Sterling and Yen Edge Higher

Sterling and the yen are gaining against the dollar while the other major currencies are little changed, and emerging currencies are mixed.  Sterling's has gained about 0.35%, mostly in the European morning, and appears largely driven by demand on the crosses, especially the euro.   It is still within the pre-weekend ranges against the US dollar and euro.  

The yen has been lifted by the decline in equities and US yields.  The dollar had appeared to break higher before the weekend, but succumbed into the close, dragged down by the reversal in stocks.  The bottom of the triangle pattern that the dollar has been carving out since last August is found near JPY119.30 today.  

There are four developments to note to start the week.  First, China reported a sharp 8.8% decline in industrial profits.  This follows a 2.9% decline in July.  It is the largest decline in at least four years.  Profits in the resource sector have been particularly hard hit.  Profits from coal mining are off nearly 65%, and oil and gas by more than 67%.  Falling prices, low return on investment (excess capacity) and exchange rates, are the main considerations.  This report underscores the economic headwinds in China.   It has fanned speculation of a stronger policy response, with talk of a new 10-point plan to be unveiled shortly.    The PMIs are the main economic data points this week, and then China's markets close for a few days in early October. 

Second, the Catalonian election results stopped short of an overwhelming victory from the secessionists.  The main coalition for independence secured 62 of 135 seats in the regional parliament and garnered just shy of 40% of the vote.  The left CUP took another 8.4% of the popular vote for 10 seats in parliament. The CUP had previously said it would not support Mas as regional president.   It is not clear, though, is Spain's Prime Minister Rajoy is the big winner.  Voting in Catalonia shows the Popular Party lost about half of its representation, with the Ciudadanos rose sharply (three-fold) as the main beneficiary of the unionist vote.  Spanish assets have responded well to the electoral outcome.  The IBEX is off by 0.25% while most of the bourses in Europe are off around 1.5%.  Ten year Spanish bond yields are off 9 bp, which is 5-6 bp more than other EMU sovereigns.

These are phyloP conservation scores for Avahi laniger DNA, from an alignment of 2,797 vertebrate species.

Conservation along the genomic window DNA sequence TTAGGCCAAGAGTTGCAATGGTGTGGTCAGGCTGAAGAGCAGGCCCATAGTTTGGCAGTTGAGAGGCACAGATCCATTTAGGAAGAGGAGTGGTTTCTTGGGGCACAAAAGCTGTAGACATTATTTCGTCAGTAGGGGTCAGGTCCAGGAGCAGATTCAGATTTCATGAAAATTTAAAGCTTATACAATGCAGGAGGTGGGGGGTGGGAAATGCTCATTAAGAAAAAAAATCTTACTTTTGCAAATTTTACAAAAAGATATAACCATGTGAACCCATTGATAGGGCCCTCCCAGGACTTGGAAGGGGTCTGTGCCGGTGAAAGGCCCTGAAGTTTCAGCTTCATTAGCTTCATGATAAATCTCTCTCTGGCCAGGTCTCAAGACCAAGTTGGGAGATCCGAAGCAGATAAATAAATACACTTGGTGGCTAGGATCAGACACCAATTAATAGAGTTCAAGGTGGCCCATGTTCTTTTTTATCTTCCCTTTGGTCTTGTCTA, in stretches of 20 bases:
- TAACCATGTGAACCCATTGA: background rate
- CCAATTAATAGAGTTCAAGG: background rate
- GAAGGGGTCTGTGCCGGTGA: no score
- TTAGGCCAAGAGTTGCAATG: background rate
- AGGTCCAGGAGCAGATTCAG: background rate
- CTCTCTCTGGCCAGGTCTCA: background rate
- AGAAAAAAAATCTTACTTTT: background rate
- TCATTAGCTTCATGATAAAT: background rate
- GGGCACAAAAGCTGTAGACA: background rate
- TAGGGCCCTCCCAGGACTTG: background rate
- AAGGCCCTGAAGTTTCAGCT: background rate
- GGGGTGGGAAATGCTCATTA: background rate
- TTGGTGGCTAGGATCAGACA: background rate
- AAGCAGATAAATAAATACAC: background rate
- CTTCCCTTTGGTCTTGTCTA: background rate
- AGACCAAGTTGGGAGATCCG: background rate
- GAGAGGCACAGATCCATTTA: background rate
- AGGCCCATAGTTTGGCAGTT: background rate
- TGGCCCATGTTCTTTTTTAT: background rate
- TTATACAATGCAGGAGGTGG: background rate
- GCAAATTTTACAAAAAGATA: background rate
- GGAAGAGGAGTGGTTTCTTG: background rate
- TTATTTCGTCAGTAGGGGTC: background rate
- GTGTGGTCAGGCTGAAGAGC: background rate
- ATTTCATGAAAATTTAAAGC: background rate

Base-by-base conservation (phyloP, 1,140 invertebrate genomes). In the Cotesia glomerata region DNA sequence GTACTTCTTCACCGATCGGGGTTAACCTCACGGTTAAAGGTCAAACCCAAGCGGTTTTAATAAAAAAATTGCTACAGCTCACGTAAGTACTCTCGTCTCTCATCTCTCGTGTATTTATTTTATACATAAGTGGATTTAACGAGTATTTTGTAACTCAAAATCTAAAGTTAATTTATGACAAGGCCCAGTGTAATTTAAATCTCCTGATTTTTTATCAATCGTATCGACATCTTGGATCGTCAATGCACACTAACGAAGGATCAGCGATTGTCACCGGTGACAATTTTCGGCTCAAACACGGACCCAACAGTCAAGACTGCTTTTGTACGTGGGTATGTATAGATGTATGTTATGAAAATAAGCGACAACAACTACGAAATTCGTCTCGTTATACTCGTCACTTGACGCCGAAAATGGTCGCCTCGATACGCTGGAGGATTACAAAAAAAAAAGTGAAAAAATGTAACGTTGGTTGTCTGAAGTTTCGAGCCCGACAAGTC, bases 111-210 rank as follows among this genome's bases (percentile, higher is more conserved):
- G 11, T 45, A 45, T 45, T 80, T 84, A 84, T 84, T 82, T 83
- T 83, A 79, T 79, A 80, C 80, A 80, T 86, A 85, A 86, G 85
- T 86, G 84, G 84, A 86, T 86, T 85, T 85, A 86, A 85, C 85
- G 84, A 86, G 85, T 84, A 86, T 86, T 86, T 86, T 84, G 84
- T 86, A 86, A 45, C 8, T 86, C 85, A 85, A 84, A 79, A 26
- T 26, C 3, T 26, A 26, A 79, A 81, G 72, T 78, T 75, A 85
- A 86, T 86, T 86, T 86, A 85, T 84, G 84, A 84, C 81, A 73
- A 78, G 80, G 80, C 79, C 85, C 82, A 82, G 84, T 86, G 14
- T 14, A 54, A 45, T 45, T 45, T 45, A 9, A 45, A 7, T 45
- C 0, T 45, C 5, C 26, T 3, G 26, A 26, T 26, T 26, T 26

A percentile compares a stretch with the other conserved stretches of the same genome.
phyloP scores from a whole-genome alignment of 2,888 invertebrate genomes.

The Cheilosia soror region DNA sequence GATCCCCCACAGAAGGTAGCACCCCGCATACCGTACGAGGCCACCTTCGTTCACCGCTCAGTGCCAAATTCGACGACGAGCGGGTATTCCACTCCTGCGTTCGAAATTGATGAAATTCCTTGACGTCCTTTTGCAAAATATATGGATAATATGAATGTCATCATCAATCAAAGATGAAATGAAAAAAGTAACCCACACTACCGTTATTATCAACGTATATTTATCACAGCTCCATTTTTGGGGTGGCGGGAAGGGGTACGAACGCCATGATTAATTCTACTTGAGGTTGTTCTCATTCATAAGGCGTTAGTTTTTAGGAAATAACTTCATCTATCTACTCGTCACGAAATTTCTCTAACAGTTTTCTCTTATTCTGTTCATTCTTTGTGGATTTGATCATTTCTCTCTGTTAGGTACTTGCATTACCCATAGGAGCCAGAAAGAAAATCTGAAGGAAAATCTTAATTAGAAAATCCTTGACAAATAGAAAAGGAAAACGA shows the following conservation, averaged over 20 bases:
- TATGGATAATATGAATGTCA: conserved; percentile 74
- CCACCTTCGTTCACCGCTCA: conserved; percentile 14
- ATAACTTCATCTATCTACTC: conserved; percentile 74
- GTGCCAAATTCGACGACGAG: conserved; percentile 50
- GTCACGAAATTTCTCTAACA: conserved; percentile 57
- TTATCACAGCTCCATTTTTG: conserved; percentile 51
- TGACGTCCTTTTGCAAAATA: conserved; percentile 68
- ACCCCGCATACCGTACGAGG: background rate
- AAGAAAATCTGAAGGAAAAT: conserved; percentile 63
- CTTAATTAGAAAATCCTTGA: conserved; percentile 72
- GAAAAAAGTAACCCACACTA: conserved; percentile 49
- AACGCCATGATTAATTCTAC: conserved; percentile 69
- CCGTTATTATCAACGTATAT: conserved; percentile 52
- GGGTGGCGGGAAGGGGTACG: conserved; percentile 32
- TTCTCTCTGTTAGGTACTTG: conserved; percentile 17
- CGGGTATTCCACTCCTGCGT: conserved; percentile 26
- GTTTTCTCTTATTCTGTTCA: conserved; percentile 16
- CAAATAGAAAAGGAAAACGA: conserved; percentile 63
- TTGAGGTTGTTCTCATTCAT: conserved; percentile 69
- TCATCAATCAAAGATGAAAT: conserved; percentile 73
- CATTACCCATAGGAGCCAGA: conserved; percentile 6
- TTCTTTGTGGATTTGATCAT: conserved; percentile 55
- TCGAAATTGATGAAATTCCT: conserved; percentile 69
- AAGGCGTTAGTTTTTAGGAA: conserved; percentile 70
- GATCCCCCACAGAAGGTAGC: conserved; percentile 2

Third, the IMF signaled it will cut its world GDP forecasts again next month.  IMF's Lagarde did not provide specifics, but she did indicate that the 3.3% forecast for this year and 3.8% for 2016 are no longer appropriate.  Lagarde hinted that the new forecasts will still be above 3%.   She spoke of the recovery pace decelerating, primarily emanating from the emerging markets. 

Fourth, Sweden announced disappointing economic news, and the krona is one of the worst performing major currencies, losing about 0.4% against the dollar and almost as much against the euro.  The SEK3.6 bln August trade deficit was the largest shortfall since last August.  Exports fell by almost SEK1 bln while imports rose SEK2.4 bln.  Retail sales were expected to have risen by 0.1%, according to the Bloomberg survey.  Instead they fell 1.7%, and the July series was revised to 0.2% from 0.5%. 

The North American session is chock full of data and events.  Of the events, we note that Obama and Putin will meet at the UN General Assembly.  NASA is expected to make a big announcement about water below the surface of Mars.   Two Fed officials will speak during the session (Dudley and Evans), and Wiliams will speak after the markets close.  Dudley, who provided insight in August, suggesting a hike was "less compelling" may be of greater interest than Evans, who is one of the doves who does not favor a hike this year. 

 In terms of data, personal income and consumption figures for August will help shape Q3 GDP forecasts.   Atlanta Fed's GDP Nowcasting has the economy tracking about 1.4% growth.  The consensus is near 2.5%.  The Fed's targeted measure of inflation, the deflator of core personal consumption expenditures, is expected to tick up to 1.3% from 1.2%.  August pending home sales are expected to show that the headwinds in the housing market continue to dissipate.  The Dallas Fed manufacturing index for September is expected  improvement from -15.8 to -10.0.  Given the stress in the energy patch, the risk is for disappointment. 


Sterling and Yen Edge Higher Sterling and Yen Edge Higher Reviewed by Marc Chandler on September 28, 2015 Rating: 5
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